Known as godmother of Miami’s arts scene, Mira Lehr is on fire
Mira Lehr in her Miami Beach studio. (Photo by Michael E. Fryd)
To many, she is the godmother of Miami’s arts scene.
Trailblazing eco-feminist artist Mira Lehr has dramatically shaped the creative landscape, clearing a path for those who are up and coming. Her work has been showcased by notable art institutions and squirreled away by private collectors.
She’s now in her late 80s – and the honors don’t stop coming. Just last year, she was part of the Visiting Artist Residency program at the University of Central Florida’s Flying Horse Editions studio, and her resulting artwork debuted during Art Basel 2021. And this spring, Milan-based publisher Skira Editore is expected to release an homage to her life and career entitled “Mira Lehr: Arc of Nature — The Complete Monograph.”
Lehr is a firm believer that this is no time to slow down.
“I love being an artist. It gives me a great sense of creation,” she says. “I don’t know why, but it almost feels like you’re a little mini god.”
Originally from Brooklyn, N.Y., Lehr demonstrated an early propensity for artistically creating new galaxies. She recalls how her love affair began.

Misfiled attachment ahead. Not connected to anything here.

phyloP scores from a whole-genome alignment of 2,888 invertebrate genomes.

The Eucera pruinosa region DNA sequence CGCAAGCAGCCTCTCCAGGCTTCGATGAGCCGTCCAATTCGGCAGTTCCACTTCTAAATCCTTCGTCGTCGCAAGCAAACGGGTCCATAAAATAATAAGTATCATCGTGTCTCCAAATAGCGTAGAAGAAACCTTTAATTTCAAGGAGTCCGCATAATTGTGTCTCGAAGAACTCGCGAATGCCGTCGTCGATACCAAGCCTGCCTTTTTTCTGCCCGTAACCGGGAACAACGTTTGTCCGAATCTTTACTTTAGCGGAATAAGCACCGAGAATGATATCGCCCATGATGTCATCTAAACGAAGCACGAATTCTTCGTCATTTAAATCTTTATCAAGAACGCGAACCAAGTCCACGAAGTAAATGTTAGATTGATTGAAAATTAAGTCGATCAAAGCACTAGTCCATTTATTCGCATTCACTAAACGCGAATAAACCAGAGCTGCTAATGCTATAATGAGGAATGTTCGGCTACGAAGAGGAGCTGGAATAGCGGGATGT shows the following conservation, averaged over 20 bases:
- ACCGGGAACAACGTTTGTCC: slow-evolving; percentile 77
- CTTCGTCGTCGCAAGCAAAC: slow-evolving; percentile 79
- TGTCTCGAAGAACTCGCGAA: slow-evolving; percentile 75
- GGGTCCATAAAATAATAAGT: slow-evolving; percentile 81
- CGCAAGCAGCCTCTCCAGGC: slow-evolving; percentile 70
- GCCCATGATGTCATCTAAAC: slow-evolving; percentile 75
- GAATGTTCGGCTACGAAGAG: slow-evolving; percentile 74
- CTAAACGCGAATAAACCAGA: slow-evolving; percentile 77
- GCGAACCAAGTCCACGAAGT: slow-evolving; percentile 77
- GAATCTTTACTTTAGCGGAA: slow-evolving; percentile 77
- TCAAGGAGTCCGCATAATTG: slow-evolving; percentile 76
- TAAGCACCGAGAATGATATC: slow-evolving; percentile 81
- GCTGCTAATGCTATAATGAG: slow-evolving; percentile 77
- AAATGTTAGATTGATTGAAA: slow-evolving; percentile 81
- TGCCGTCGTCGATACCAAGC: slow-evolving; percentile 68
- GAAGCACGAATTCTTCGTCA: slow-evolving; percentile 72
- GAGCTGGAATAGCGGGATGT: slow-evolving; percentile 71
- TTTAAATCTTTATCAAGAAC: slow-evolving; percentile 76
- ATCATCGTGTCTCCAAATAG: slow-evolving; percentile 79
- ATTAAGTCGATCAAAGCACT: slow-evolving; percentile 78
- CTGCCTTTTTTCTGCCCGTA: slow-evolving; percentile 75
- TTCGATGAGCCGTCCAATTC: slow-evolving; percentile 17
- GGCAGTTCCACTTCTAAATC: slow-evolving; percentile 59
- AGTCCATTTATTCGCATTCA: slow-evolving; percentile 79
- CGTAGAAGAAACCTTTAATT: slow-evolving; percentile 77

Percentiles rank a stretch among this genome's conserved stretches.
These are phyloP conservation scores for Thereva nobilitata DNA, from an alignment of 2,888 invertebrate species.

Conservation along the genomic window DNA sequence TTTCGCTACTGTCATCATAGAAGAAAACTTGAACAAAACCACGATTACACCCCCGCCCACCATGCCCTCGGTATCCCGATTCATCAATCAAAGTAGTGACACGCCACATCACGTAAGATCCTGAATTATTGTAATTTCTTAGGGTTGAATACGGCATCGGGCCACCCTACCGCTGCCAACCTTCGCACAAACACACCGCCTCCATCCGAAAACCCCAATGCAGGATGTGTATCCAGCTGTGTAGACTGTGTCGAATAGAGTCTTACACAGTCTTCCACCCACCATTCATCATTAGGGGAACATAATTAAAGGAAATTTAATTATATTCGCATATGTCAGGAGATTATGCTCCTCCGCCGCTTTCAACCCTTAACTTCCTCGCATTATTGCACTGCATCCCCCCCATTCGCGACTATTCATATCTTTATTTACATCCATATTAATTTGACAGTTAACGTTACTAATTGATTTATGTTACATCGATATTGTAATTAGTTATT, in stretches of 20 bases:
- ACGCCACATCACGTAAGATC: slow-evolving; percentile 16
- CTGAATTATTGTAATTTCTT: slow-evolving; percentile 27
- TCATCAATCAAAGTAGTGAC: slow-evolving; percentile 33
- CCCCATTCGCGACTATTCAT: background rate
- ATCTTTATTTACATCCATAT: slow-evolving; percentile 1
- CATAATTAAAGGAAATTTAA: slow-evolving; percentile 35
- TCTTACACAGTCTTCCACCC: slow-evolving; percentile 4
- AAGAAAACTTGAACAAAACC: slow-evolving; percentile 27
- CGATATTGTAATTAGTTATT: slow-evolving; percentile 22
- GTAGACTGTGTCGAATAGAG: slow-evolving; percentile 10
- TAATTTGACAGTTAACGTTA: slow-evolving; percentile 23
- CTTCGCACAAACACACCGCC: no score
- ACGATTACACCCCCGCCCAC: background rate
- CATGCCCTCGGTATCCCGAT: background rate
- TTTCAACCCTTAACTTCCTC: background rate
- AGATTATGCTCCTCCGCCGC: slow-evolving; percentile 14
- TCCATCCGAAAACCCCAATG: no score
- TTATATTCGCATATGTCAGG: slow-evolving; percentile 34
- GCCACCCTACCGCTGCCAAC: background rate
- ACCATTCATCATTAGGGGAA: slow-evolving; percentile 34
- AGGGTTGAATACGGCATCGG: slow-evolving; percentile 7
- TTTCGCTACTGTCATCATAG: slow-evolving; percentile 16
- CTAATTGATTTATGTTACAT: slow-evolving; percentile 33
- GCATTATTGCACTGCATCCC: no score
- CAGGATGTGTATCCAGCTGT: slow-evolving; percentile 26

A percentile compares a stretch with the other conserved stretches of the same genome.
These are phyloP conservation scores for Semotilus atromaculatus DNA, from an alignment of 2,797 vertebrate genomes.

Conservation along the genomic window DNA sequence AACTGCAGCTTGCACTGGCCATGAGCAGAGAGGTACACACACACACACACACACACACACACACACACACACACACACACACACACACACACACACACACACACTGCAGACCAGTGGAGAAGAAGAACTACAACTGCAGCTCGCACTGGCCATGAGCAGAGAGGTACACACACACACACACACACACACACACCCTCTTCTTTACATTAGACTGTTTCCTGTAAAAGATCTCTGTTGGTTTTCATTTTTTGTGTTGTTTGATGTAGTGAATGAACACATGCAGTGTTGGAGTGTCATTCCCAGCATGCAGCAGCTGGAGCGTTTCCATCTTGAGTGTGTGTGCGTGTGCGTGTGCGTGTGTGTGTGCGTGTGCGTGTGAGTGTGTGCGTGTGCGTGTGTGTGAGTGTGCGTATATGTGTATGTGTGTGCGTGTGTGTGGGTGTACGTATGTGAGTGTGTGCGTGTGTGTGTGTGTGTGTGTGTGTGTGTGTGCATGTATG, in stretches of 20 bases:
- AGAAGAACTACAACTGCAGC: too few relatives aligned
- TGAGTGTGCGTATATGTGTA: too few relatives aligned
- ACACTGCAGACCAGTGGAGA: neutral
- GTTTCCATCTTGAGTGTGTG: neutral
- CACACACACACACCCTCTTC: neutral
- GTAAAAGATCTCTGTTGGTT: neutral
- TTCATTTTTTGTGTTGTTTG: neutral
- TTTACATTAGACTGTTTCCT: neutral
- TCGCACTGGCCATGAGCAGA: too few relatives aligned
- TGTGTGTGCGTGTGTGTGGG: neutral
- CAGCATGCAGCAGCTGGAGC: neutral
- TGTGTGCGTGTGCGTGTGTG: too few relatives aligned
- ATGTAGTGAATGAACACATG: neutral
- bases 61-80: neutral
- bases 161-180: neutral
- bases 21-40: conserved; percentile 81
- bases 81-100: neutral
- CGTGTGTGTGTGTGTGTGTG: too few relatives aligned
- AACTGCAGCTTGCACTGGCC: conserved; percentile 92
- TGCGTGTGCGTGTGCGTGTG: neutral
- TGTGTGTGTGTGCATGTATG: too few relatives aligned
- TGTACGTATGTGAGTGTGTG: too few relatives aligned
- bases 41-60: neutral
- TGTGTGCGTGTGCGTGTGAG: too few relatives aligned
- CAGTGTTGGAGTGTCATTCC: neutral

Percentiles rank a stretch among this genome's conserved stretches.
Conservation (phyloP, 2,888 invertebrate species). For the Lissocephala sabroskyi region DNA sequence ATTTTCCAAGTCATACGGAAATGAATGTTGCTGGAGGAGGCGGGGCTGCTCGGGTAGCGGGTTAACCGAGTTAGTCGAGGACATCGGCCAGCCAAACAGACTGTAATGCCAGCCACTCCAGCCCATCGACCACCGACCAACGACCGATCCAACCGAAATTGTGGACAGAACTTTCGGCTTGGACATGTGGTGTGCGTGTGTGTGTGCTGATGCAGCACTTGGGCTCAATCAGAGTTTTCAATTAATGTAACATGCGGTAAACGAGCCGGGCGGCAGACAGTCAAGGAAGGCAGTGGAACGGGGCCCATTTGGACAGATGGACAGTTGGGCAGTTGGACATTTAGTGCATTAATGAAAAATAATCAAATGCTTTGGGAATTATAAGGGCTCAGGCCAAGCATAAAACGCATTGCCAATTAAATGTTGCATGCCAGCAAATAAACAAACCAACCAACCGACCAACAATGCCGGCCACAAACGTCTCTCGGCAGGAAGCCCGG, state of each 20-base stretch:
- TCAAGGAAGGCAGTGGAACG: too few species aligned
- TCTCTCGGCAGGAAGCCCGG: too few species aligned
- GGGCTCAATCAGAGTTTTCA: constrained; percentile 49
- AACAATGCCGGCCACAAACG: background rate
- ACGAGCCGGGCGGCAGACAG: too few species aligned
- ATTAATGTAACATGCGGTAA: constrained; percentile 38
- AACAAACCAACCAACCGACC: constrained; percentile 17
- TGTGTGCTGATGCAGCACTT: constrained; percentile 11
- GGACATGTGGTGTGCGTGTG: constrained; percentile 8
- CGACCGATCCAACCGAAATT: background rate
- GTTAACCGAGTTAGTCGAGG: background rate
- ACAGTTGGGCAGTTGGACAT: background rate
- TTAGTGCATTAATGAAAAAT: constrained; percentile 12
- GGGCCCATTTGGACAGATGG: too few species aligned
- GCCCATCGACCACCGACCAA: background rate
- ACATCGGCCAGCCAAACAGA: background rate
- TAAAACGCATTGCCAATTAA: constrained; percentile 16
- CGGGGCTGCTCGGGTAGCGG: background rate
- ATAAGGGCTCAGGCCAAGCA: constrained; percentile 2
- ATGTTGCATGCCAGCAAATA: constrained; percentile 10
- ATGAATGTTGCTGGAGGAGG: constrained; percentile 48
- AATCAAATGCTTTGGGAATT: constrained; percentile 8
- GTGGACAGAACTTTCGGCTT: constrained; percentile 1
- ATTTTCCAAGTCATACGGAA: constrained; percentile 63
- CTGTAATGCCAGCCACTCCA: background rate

“I had those beautiful boxes of Crayola crayons and, when they were brand-new, they came with these wonderful points on them,” says Lehr. “I hated to mess up the points, but I loved working with my Crayola.”
She realized she was good, she says, because “in school the teachers always used to choose my drawings to hang on the board.”
She nurtured her craft and, by the 1950s, had her finger on the pulse of New York’s art scene. She studied with the likes of James Brooks, Robert Motherwell, Ludwig Sander, and married couple Nieves and James Billmyer (“She’s more abstract expressionist, he is more geometric,” she says).
Through the Billmyers, she was able to tap into a wealth of information, most notably from renowned modernist Hans Hofmann.